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Nat Cell Biol. 2010 Jun;12(6):533-42. doi: 10.1038/ncb2055. Epub 2010 May 9.

alpha-Catenin as a tension transducer that induces adherens junction development.

Author information

1
Electron Microscope Laboratory, RIKEN Center for Developmental Biology, Kobe, Hyogo 650-0047, Japan. yonemura@cdb.riken.jp

Abstract

Adherens junctions (AJs), which are organized by adhesion proteins and the underlying actin cytoskeleton, probably sense pulling forces from adjacent cells and modulate opposing forces to maintain tissue integrity, but the regulatory mechanism remains unknown at the molecular level. Although the possibility that alpha-catenin acts as a direct linker between the membrane and the actin cytoskeleton for AJ formation and function has been minimized, here we show that alpha-catenin recruits vinculin, another main actin-binding protein of AJs, through force-dependent changes in alpha-catenin conformation. We identified regions in the alpha-catenin molecule that are required for its force-dependent binding of vinculin by introducing mutant alpha-catenin into cells and using in vitro binding assays. Fluorescence recovery after photobleaching analysis for alpha-catenin mobility and the existence of an antibody recognizing alpha-catenin in a force-dependent manner further supported the notion that alpha-catenin is a tension transducer that translates mechanical stimuli into a chemical response, resulting in AJ development.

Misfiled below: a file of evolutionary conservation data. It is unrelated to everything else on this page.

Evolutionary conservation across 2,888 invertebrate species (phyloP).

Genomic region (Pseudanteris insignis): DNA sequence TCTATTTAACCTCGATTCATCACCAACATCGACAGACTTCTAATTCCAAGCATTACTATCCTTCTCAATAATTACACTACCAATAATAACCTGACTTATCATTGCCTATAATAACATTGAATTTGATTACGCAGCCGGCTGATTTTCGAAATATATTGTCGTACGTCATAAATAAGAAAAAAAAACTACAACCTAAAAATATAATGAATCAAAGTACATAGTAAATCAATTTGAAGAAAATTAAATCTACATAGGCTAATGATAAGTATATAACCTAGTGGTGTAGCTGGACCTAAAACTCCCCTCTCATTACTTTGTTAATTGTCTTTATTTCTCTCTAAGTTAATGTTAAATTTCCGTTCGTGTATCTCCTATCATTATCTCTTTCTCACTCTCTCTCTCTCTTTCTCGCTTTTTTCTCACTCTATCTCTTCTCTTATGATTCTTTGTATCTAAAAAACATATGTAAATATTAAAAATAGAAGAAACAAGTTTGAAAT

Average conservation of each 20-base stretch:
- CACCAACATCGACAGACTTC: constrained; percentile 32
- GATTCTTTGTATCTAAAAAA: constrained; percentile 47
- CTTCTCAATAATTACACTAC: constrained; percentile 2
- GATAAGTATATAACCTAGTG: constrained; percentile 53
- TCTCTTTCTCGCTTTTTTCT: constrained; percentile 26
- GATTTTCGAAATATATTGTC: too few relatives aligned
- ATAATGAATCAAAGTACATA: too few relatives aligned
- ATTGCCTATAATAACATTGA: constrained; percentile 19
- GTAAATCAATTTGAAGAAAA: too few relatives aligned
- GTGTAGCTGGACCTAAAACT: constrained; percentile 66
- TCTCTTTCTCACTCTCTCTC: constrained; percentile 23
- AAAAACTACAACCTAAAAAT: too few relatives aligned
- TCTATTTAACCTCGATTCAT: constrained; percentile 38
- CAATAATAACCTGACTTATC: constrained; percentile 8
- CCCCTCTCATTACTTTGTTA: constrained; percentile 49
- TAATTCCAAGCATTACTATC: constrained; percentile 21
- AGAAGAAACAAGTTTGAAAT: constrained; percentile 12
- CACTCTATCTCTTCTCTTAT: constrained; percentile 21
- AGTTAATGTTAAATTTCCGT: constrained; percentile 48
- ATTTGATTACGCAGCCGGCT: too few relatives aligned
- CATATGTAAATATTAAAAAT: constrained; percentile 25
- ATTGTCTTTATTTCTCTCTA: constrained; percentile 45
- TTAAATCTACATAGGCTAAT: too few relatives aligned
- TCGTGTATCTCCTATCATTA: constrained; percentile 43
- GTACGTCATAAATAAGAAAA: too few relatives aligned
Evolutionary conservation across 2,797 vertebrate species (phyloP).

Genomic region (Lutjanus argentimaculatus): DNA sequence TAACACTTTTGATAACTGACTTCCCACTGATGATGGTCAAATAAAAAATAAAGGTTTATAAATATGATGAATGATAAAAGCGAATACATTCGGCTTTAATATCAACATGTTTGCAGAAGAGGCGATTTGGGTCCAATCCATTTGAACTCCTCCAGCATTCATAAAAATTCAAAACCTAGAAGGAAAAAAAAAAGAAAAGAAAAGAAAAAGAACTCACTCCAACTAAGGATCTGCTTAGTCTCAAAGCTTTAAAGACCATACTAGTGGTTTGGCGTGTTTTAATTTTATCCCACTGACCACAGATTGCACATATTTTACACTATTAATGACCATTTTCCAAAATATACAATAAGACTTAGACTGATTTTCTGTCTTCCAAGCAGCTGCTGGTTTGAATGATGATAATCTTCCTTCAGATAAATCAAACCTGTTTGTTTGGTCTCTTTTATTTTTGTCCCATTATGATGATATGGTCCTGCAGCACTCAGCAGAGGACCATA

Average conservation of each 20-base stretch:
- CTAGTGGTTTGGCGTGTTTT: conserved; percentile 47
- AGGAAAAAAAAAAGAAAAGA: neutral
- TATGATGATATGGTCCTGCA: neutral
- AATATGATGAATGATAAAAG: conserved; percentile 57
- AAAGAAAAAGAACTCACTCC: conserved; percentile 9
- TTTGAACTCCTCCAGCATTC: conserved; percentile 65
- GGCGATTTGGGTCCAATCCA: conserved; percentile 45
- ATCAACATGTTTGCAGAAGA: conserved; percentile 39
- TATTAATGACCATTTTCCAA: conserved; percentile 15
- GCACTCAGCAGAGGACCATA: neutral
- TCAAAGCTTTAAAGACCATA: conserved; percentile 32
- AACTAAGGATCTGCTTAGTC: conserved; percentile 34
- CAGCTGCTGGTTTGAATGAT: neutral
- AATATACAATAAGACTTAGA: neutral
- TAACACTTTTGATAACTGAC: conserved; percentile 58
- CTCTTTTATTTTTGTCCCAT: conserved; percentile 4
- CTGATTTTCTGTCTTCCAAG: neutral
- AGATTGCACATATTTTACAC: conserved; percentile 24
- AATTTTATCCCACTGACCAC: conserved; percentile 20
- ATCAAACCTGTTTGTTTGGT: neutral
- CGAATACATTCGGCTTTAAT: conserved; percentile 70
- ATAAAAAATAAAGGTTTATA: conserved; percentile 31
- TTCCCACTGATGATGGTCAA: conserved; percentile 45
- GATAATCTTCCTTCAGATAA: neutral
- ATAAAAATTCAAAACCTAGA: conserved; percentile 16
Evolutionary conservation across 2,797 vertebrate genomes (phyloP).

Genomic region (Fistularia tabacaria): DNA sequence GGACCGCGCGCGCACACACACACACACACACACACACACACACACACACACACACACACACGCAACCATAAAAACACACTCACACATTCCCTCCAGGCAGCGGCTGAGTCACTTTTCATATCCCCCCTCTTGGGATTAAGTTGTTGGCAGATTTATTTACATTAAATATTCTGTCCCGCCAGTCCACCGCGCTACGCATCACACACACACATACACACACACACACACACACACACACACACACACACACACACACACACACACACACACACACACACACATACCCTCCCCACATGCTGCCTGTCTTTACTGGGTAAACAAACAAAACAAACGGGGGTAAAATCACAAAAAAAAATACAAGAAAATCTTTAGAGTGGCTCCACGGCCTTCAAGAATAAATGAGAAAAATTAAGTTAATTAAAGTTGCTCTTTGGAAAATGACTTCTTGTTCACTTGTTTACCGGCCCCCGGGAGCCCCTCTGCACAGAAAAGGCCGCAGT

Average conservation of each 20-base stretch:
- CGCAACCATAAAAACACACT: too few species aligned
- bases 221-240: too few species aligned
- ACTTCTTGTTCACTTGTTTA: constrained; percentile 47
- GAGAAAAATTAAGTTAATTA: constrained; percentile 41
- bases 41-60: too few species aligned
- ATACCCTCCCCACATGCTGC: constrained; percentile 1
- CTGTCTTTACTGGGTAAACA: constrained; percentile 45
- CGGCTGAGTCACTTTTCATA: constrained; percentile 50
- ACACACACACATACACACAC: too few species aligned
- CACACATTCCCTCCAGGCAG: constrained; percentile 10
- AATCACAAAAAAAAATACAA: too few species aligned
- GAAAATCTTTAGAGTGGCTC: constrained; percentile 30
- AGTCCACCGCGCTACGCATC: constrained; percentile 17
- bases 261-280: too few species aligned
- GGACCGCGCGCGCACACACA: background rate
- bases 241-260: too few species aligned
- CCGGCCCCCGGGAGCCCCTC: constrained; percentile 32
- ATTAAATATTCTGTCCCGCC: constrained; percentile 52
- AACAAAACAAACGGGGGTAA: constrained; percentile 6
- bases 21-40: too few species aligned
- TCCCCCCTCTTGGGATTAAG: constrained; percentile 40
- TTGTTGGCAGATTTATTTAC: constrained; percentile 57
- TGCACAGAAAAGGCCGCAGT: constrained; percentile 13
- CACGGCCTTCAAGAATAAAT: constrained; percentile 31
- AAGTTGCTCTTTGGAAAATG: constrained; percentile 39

PMID:
20453849
DOI:
10.1038/ncb2055
[Indexed for MEDLINE]

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